I also feel that this series has now demonstrated its unwillingness to kill off it’s main trio. Norman is still unconfirmed to be alive or dead but personally I believe him to be alive especially considering this latest fake out with Ray. These three have officially obtained plot armour so any dangerous situations they encounter won’t have me wondering for a second if they will make it out alive. The other kids of course are up for debate but as far as these three are concerned, I see them as unkillable until proven wrong. For a series that treats life and death as it’s main hook i can say that would be a big detriment to my enjoyment. Other than that I quite liked the music that played when Isabella had been outwitted, quite funky considering the soundtrack has been rather conservative so far. I didn’t really like Isabella going Krone for a bit just to let the audience know what she was thinking as it did seem very out of character for someone so reserved. Having Ray just be pure dumbfounded after the reveal of the true plan was rather comical and it is rather interesting looking back on previous episodes and even seeing signs that other kids were aware of their circumstances. Finally it appears the Chekhov gun to end all Chekhov’s guns has arrived as Phil’s master plan comes into full effect and the masterstoke of three dimensional chess planning of this little smiling demon child.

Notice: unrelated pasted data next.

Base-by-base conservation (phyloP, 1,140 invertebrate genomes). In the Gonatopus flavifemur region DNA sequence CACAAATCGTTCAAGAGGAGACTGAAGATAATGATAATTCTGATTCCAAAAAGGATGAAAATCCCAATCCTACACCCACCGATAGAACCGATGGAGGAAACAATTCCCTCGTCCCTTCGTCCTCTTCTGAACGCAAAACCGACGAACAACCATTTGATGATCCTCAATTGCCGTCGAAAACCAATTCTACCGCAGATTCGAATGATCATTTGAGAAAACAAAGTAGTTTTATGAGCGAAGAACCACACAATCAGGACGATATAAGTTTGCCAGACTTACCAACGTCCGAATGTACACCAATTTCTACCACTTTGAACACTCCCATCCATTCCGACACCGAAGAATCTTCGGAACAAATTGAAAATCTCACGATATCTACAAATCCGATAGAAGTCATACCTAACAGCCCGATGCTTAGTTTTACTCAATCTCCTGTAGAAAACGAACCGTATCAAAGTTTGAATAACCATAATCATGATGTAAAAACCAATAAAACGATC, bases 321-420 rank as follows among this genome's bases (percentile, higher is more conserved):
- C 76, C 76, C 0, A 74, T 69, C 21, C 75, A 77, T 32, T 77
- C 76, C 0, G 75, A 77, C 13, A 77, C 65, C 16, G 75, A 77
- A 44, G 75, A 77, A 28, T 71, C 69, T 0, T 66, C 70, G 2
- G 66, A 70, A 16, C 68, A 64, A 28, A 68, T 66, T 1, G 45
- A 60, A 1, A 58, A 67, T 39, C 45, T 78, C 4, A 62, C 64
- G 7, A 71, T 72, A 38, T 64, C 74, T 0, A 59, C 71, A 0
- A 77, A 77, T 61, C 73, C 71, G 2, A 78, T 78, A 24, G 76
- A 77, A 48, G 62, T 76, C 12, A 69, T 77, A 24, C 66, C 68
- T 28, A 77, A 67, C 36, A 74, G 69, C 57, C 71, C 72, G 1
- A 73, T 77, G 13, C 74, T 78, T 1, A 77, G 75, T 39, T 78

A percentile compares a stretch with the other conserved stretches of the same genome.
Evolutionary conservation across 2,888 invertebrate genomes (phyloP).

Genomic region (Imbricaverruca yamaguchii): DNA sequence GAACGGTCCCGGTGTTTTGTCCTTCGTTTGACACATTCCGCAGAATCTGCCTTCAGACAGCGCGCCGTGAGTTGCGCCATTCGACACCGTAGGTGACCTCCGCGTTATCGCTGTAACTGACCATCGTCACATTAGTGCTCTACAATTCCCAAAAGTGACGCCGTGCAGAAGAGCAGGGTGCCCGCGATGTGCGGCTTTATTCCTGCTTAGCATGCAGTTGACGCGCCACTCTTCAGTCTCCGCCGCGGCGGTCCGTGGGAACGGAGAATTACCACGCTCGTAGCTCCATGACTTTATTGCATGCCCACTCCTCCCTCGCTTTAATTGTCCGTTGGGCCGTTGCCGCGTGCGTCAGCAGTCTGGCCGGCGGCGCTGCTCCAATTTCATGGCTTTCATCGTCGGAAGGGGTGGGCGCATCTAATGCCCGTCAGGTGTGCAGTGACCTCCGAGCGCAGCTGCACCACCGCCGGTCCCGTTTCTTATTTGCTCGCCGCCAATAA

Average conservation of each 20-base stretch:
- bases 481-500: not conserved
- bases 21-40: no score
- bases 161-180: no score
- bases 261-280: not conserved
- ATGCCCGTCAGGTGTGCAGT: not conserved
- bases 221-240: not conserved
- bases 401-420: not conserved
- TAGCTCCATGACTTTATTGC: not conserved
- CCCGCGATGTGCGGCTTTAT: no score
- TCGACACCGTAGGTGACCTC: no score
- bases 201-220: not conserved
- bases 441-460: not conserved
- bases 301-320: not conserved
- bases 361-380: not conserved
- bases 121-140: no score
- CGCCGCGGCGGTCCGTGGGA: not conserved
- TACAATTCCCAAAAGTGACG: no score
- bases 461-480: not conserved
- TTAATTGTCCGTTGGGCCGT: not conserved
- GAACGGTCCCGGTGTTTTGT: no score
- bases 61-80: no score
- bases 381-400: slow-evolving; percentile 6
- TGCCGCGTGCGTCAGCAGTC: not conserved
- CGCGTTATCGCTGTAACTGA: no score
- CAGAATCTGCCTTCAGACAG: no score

Posted on with categories: Finished Series: Romance, Kaguya-sama wa Kokurasetai

Can somebody explain why, in an episode where Kaguya’s loveless upbringing is shown to have profoundly damaged her, 14 minutes were dedicated to stories about eating ramen and not understanding Twitter? With only two slots left in your single cour run, these had to be among the most skippable chapters in the manga (assuming they’re not original material), yet they consumed the bulk of this episode. Was the goal just to pass time so the summer festival could double as the series’ conclusion? It feels like every time we get an episode that reaches the standards the beginning of the show set for itself, the next one has to take three steps back. I’m sure many of you are tired of reading these sentiments, but I’m just as tired of the weird missteps the anime is making. Taken as a whole, this batch of chapters wasn’t even bad, just the sort of unfocused grab bag the show ought to have ironed out of its repertoire by now.